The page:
Situational Leadership is based on the principle that there is no best leadership style to use all of the time but that the best leadership style will be dependent on the situation a leader is in. Intuitively this makes sense, right? If you’re trying to engage or motivate an executive with industry tenure, your approach should certainly be different than that which you’d take with a recent addition to the team at a junior level.
Why is Situational Leadership a Key Skill?
The needs of individuals vary based on the type of relationship
Motivating employees takes a different approach based on the needs of that employee. As we see in the Hi Low Matrix, the best approach for an individual is very much based on where they are from a skill and will perspective. In addition, a strong leader will tailor their approach based on the communication and motivational needs of their employees. Being able to adapt the approach taken based on the needs of each employee may take longer, but ultimately achieves stronger and longer term results.
The maturity level of groups of people are different
As any manager or leader knows, group dynamics can change drastically from team to team or function to function. Being able to adapt to the needs to these groups is critical to engage and drive successful collaboration in group situations. Situational leadership is about assessing the abilities and aptitude of the group and adapting leadership styles to achieve the strongest performance. By doing so, teams reach peak performance faster and collaboration is stronger.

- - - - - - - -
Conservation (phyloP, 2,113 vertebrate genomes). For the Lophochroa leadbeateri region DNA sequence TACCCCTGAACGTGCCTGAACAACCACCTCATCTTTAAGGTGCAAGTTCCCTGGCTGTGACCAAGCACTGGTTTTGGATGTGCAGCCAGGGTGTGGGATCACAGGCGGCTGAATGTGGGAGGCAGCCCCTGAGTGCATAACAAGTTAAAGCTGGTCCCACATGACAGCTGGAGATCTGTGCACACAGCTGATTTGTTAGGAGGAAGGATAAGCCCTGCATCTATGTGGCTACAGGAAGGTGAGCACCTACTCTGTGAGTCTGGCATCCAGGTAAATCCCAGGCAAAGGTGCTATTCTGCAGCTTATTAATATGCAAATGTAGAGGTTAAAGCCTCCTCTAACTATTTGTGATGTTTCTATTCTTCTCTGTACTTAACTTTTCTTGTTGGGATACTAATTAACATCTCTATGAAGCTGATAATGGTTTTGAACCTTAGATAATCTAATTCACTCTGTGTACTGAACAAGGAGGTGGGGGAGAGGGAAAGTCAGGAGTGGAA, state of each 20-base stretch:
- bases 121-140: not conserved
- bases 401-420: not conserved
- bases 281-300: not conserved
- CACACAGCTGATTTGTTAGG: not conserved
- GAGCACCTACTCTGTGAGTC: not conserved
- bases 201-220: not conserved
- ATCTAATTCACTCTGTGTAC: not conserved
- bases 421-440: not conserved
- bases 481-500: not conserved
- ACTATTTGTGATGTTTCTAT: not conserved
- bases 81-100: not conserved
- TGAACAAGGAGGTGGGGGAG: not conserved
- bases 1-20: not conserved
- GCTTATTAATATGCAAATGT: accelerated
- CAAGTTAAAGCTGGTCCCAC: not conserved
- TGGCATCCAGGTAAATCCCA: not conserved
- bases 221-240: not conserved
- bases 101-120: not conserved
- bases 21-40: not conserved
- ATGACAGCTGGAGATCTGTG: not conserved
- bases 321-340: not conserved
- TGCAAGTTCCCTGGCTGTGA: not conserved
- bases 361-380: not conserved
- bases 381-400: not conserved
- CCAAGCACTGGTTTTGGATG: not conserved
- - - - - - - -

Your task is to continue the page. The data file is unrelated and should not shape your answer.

Developing people takes flexibility
The needs and goals of each employee will always vary and to be able to best develop your talent you must be able to target their needs specifically. A wide brush will not work when focusing on employee development. This is why situational leadership is a key facet in employee development planning.
Different types of tasks take different types of approaches
When managing a functional back office team versus a far reaching project, different leadership approaches are key. In order to ensure the goals of a task are successfully delivered the variables you focus on in your conversations with teams, individuals, and stakeholders needs to change.
Situational Leadership is about adaptability
There are plenty of great leaders who have lead Fortune 500 companies but when they entered new roles in new organizations, ended up failing brilliantly. This is often because the leader failed to adapt to the demands of the new culture or environment. Anyone who has transitioned jobs and especially companies knows that not all tricks work in all situations. Some organizations have cultural nuances that need to be accounted for. Others have market or product complexities. No matter what the situation, a strong leader is a leader who can adapt to the changing needs of their environment and rise to any challenge.